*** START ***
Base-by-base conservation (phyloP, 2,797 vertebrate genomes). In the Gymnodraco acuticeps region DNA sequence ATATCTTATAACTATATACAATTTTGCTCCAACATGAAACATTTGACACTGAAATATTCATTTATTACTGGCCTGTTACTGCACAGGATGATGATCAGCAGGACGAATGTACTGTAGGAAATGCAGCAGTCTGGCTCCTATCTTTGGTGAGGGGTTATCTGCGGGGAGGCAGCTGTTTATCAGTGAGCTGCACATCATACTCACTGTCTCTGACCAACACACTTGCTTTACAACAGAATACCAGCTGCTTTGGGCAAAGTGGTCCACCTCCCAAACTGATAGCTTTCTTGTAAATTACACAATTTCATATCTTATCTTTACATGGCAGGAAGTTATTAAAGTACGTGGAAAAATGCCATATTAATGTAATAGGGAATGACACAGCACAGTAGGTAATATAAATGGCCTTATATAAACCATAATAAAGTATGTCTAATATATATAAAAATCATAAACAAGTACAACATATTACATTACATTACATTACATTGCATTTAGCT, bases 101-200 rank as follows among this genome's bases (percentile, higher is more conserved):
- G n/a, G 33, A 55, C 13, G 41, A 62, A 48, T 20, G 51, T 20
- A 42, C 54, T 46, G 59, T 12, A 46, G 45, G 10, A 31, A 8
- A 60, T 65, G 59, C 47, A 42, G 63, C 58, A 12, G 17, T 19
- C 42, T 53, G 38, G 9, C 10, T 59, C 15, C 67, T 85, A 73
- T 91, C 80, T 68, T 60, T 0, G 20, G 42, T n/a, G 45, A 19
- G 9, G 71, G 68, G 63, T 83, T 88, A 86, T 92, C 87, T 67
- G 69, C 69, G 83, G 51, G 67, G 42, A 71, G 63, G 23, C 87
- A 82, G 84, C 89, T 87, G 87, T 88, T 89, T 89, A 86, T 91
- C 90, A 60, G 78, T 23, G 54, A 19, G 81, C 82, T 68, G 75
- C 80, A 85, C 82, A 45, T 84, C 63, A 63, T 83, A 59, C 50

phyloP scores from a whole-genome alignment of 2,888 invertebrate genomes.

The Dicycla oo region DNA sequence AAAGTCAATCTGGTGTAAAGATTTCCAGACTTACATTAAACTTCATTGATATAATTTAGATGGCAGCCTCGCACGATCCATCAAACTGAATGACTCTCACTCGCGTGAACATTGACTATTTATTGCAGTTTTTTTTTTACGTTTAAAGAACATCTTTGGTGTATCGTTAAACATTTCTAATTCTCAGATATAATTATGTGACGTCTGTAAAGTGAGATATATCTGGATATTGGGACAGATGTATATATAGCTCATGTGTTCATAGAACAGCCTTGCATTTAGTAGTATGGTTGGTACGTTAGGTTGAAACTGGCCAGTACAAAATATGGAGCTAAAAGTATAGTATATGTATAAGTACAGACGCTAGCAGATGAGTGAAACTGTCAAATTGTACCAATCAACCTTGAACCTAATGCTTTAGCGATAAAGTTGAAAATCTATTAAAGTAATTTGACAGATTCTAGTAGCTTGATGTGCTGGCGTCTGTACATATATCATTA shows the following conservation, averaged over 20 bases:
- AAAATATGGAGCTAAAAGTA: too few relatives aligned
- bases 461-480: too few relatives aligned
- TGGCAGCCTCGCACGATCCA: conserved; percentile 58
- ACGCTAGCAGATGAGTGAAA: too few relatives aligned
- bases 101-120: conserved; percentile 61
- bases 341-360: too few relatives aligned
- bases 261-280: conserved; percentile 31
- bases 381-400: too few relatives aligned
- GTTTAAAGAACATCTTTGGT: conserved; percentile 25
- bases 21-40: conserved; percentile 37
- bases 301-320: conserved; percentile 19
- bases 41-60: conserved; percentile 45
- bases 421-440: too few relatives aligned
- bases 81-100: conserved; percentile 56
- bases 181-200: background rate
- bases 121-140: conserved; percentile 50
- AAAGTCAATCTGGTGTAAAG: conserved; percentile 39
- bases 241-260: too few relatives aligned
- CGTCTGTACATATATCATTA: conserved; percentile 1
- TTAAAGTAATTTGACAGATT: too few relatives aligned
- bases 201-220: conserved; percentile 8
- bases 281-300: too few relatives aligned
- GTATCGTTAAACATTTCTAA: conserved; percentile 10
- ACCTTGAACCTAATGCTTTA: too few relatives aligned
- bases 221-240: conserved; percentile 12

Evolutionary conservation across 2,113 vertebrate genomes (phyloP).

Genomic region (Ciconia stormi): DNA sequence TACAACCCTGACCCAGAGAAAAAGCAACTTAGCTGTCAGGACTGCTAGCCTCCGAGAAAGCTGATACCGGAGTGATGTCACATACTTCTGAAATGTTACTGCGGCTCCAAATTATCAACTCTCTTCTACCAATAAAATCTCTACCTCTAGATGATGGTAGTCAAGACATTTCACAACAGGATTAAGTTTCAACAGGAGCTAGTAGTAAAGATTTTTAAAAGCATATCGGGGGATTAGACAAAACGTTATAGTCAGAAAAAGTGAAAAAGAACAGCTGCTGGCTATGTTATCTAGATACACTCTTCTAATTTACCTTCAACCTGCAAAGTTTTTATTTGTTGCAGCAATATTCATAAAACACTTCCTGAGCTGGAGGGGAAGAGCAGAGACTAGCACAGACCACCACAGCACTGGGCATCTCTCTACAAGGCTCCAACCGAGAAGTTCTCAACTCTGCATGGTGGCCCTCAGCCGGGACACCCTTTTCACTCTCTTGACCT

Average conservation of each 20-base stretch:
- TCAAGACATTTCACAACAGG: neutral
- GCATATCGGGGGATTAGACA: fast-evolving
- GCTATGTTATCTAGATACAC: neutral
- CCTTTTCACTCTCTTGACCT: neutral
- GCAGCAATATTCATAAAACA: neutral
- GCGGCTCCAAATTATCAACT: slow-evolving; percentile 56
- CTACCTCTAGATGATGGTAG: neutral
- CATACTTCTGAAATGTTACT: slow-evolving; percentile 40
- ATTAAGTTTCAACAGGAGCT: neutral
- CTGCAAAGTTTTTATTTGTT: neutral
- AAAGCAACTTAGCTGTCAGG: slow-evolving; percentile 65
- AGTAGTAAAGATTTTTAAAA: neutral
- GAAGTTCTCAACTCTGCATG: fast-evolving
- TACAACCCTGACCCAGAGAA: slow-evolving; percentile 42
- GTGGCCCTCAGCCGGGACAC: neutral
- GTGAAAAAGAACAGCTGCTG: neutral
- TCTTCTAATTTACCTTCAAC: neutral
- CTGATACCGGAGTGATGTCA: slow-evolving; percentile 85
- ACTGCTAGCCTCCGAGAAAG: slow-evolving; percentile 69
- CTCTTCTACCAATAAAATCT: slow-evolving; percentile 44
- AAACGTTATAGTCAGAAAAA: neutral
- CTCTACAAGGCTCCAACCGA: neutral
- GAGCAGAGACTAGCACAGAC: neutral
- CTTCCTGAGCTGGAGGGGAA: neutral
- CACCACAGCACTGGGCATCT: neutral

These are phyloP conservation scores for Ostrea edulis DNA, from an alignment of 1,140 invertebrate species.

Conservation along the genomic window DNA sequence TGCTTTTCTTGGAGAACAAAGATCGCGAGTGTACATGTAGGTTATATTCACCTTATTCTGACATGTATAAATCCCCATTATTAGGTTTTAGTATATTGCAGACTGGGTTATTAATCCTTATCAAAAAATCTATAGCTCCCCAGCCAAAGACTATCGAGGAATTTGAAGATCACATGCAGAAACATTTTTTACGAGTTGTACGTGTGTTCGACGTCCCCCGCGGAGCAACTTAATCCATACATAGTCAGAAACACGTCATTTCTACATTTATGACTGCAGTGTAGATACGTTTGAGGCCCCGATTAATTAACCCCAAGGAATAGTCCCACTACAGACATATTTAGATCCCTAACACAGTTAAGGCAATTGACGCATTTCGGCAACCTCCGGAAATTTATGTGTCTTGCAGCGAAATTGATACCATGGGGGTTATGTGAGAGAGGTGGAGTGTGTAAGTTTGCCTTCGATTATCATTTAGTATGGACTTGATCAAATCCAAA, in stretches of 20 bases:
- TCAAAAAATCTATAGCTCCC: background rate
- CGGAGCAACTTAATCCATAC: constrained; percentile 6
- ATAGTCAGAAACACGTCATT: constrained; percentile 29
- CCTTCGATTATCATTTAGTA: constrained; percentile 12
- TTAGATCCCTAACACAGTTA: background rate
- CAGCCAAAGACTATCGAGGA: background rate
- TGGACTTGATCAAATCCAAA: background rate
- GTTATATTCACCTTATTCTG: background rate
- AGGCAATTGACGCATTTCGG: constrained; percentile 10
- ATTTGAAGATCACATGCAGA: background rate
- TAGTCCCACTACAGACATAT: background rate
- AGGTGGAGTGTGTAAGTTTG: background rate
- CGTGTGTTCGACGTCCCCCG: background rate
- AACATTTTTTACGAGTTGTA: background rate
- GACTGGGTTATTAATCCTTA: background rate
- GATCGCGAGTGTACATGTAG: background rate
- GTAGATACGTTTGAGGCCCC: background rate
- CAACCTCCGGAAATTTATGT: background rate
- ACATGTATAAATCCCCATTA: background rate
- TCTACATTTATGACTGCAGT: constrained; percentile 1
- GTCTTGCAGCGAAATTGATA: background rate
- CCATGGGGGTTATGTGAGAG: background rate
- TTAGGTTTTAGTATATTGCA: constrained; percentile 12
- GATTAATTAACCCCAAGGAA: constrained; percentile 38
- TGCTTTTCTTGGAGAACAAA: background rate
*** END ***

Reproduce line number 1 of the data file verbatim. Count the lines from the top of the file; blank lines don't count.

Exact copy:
Base-by-base conservation (phyloP, 2,797 vertebrate genomes). In the Gymnodraco acuticeps region DNA sequence ATATCTTATAACTATATACAATTTTGCTCCAACATGAAACATTTGACACTGAAATATTCATTTATTACTGGCCTGTTACTGCACAGGATGATGATCAGCAGGACGAATGTACTGTAGGAAATGCAGCAGTCTGGCTCCTATCTTTGGTGAGGGGTTATCTGCGGGGAGGCAGCTGTTTATCAGTGAGCTGCACATCATACTCACTGTCTCTGACCAACACACTTGCTTTACAACAGAATACCAGCTGCTTTGGGCAAAGTGGTCCACCTCCCAAACTGATAGCTTTCTTGTAAATTACACAATTTCATATCTTATCTTTACATGGCAGGAAGTTATTAAAGTACGTGGAAAAATGCCATATTAATGTAATAGGGAATGACACAGCACAGTAGGTAATATAAATGGCCTTATATAAACCATAATAAAGTATGTCTAATATATATAAAAATCATAAACAAGTACAACATATTACATTACATTACATTACATTGCATTTAGCT, bases 101-200 rank as follows among this genome's bases (percentile, higher is more conserved):